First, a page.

The first commercially produced lipstick was invented in 1884 by French perfumers. This lipstick was formulated from a combination of deer tallow, castor oil and beeswax. At this time, lipstick was not sold in the metal or plastic tubes that we know today. The first known red lipsticks were made by crushing gemstones and using them on the lips in Mesopotamia more than 5,000 years ago.
Later, lipsticks would be made with red algae and fish scales. The first molded lipsticks that resemble the ones we use today were invented by Abu Al-Qasim Al-Zahrawi during the Islamic Golden Age. Many historians recognize that the ancient Sumerians (in 3500 BC. C.
in southern Mesopotamia) they invented it by crushing red rocks into powder to dye their lips red. Others give credit to the elites of ancient Egypt, who mixed crushed insects into a vibrant paste of red waxes for Cleopatra, among others. Ancient Sumerian men and women were arguably the first to invent and use lipstick, approximately 5,000 years ago. They crushed gemstones and used them to decorate their faces, mainly on the lips and around the eyes.
However, in the long prehistoric periods, lipsticks were only made from readily available natural sources: fruit and plant juices. As the first civilizations began to appear in the Middle East, North Africa and India, advanced manufacturing processes allowed humanity to finally begin producing new types of lipsticks. The first to do so were Mesopotamian women, who crushed precious stones and used their powder to decorate their lips with sparkles and riches. Women from the Indus Valley civilization used lipstick regularly, but it was in Egypt that lipstick manufacturing received many advances.
There, royals, clergy and the upper class used various types of lipsticks, some with recipes containing poisonous ingredients that could cause serious illness. It was there that the color carmine was popularized, extracted from the bodies of cochineal insects, a technique that is widely used even today (although the US governments. UU. and the EU strongly regulate the presence of this pigment in our food and cosmetic products).
Lipstick also has many variations, such as liquids, lip balms, glosses, crayons, pencils, eyeliners, palettes and tints. The great English queen was so devoted to lipstick that she believed it could prevent illness and, according to reports, wore half an inch of lipstick on her deathbed. But given the complicated history of red lipstick in the early 20th century, the quote takes on a different meaning. Women applied red lipstick in public to surprise men and declare their independence from the social stratifications that limited them.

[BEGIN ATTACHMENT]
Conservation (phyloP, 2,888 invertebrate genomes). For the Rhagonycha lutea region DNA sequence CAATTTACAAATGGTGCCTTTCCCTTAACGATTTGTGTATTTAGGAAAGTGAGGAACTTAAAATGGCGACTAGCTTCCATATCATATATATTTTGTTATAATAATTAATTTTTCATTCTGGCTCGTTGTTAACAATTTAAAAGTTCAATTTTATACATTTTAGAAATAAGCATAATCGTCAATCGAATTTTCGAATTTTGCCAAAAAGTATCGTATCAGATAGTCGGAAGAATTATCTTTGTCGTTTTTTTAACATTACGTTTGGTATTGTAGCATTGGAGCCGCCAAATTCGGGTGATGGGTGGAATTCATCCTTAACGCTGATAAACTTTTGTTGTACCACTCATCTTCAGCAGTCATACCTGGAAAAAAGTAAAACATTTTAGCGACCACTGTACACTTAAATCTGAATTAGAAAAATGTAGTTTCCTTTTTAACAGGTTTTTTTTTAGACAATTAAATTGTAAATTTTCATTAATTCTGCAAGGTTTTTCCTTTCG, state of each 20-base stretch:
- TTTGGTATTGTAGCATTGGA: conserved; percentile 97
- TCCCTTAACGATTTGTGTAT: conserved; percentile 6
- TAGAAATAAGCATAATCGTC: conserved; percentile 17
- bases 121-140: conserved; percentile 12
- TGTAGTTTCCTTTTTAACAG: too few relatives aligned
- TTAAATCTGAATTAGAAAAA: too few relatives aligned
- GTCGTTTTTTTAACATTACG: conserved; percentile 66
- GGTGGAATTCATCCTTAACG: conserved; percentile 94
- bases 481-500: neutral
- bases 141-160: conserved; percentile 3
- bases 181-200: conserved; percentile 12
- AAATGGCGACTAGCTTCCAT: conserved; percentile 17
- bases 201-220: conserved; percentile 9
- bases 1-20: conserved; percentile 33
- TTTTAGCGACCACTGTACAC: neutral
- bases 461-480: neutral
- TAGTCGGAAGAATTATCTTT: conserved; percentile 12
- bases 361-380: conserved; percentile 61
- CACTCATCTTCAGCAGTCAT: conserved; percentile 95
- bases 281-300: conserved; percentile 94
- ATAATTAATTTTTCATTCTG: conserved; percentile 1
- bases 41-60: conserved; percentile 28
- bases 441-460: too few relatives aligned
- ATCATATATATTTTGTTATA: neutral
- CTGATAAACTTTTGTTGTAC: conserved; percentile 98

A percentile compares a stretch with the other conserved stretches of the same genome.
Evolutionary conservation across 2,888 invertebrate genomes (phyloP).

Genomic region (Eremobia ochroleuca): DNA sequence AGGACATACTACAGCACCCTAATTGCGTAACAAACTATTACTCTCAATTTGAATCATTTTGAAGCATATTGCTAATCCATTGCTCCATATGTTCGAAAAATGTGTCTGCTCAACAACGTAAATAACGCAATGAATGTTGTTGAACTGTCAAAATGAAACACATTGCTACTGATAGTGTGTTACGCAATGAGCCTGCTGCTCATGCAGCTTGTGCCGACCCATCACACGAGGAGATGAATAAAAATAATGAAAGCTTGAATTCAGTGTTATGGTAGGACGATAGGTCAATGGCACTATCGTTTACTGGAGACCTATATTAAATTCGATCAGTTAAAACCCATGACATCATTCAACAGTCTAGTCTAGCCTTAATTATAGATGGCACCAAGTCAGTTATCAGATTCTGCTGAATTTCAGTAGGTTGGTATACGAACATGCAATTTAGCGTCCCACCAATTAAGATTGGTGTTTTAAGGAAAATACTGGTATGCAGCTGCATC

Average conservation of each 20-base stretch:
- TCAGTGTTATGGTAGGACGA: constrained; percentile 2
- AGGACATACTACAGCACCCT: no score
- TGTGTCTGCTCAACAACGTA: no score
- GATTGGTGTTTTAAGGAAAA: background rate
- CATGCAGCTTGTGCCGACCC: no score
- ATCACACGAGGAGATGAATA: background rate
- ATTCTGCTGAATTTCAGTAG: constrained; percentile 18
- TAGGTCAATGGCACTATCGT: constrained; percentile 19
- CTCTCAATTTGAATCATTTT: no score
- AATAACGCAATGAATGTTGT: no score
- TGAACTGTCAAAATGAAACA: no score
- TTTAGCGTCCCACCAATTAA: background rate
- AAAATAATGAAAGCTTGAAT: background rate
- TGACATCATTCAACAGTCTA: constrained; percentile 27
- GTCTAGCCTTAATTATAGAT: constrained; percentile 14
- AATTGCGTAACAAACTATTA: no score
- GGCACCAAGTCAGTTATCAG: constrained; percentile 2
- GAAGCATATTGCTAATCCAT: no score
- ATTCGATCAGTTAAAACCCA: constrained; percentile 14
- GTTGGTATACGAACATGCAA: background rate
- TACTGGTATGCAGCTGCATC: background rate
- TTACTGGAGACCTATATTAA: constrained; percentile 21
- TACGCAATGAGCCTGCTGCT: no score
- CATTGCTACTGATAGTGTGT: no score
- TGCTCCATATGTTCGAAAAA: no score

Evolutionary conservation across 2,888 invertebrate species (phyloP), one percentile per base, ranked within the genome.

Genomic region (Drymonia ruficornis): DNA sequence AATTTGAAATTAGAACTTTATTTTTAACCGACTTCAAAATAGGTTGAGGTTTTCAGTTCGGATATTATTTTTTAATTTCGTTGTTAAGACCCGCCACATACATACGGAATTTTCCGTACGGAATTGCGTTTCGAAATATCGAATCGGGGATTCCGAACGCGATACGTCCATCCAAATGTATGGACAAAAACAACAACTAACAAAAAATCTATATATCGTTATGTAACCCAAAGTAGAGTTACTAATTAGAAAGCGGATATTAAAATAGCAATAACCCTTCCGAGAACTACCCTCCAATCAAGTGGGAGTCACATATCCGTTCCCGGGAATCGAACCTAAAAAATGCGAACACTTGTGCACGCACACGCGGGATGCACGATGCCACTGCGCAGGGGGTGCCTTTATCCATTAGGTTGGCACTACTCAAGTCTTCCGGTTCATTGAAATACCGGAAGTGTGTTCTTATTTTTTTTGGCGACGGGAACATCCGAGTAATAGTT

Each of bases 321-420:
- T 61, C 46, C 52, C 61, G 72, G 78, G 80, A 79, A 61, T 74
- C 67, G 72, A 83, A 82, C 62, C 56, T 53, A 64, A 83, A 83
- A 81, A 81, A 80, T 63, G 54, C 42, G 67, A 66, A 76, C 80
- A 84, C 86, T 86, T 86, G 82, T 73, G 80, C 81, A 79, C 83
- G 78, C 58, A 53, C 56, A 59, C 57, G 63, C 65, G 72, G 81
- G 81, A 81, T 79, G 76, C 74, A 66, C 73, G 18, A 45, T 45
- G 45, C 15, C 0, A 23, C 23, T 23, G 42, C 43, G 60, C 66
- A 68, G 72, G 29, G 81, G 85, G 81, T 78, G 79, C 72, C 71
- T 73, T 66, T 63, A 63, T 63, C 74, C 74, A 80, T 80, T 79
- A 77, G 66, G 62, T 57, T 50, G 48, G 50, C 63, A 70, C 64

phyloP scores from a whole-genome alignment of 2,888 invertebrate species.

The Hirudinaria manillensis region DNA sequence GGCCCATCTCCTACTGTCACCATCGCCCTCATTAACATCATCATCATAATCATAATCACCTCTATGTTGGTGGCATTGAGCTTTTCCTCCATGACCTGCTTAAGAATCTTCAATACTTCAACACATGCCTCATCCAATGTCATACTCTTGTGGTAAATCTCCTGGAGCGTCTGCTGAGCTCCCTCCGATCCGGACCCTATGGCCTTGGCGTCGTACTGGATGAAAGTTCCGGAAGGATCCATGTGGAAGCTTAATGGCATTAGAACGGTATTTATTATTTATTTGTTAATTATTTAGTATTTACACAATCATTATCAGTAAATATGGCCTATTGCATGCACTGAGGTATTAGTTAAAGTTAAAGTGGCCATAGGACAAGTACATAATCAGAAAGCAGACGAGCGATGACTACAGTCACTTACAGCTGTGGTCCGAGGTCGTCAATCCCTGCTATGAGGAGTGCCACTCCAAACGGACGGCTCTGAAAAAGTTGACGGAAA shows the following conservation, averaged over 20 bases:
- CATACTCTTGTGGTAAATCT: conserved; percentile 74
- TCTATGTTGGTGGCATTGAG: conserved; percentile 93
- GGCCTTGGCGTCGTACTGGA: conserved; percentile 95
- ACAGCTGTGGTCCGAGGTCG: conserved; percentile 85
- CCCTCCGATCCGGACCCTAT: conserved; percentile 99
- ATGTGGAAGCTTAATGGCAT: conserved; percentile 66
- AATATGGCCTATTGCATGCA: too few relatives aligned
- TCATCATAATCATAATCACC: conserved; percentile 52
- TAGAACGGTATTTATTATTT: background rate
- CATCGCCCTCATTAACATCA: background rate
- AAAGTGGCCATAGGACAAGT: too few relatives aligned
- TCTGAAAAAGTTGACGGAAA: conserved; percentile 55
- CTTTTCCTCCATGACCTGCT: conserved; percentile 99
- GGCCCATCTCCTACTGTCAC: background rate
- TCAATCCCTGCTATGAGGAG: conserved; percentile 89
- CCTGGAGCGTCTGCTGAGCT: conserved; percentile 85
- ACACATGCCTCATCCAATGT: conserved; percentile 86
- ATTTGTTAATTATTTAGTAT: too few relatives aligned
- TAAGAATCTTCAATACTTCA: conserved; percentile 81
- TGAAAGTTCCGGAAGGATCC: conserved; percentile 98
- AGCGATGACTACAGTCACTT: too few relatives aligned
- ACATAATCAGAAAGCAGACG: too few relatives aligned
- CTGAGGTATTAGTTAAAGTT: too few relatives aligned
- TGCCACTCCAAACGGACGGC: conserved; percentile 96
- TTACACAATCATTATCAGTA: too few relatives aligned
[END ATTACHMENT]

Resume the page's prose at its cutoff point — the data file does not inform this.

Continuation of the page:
Her red lipstick helped women get to where they are today, so it makes sense to include it here. Over the years, red lipstick has given icons like Marilyn Monroe their distinctive look or added beauty and elegance to beloved characters, such as Disney's extensive princess ensemble. During the Islamic Golden Age, the 8th and 13th centuries, an Arab physician (Abulcasis) invented solid lipsticks, which were scented sticks rolled and pressed into special molds. Rebellious women in society began secretly marketing makeup recipes and making homemade lipsticks in underground lip blush societies and clandestine beauty establishments, which brought veiled lipstick devotees to private rooms where they could stock up on ingredients Cosmetics and smuggling into the secret house.
The 1970s arrived and lipstick once again became a tool of social rebellion, adopted by both sexes of punk-rock music to express dissent. The company's founder, Gabriela Hernandez, created her brand with this lipstick inspired by the nascent movement. Traces of lipstick, cosmetics, nail polish, or other stains can be found on drinking glasses, cigarette butts, and tissue papers, and all can be important forensic evidence in the investigation of a crime, especially in cases such as sexual assault, homicide, and in cases related to government or company corruption. and controversies.
By 1912, fashionable American women had come to consider lipstick to be acceptable, although an article in the New York Times advised on the need to apply it with caution. Clear, long-lasting lipsticks contain more oil, while long-lasting lipsticks also contain silicone oil, which seals the user's lip colors. As Christianity took hold in Europe, lipstick became a thing of the past and was almost completely forgotten (the Catholic Church condemned the use of cosmetics, often linking the use of red lipstick to the worship of Satan). .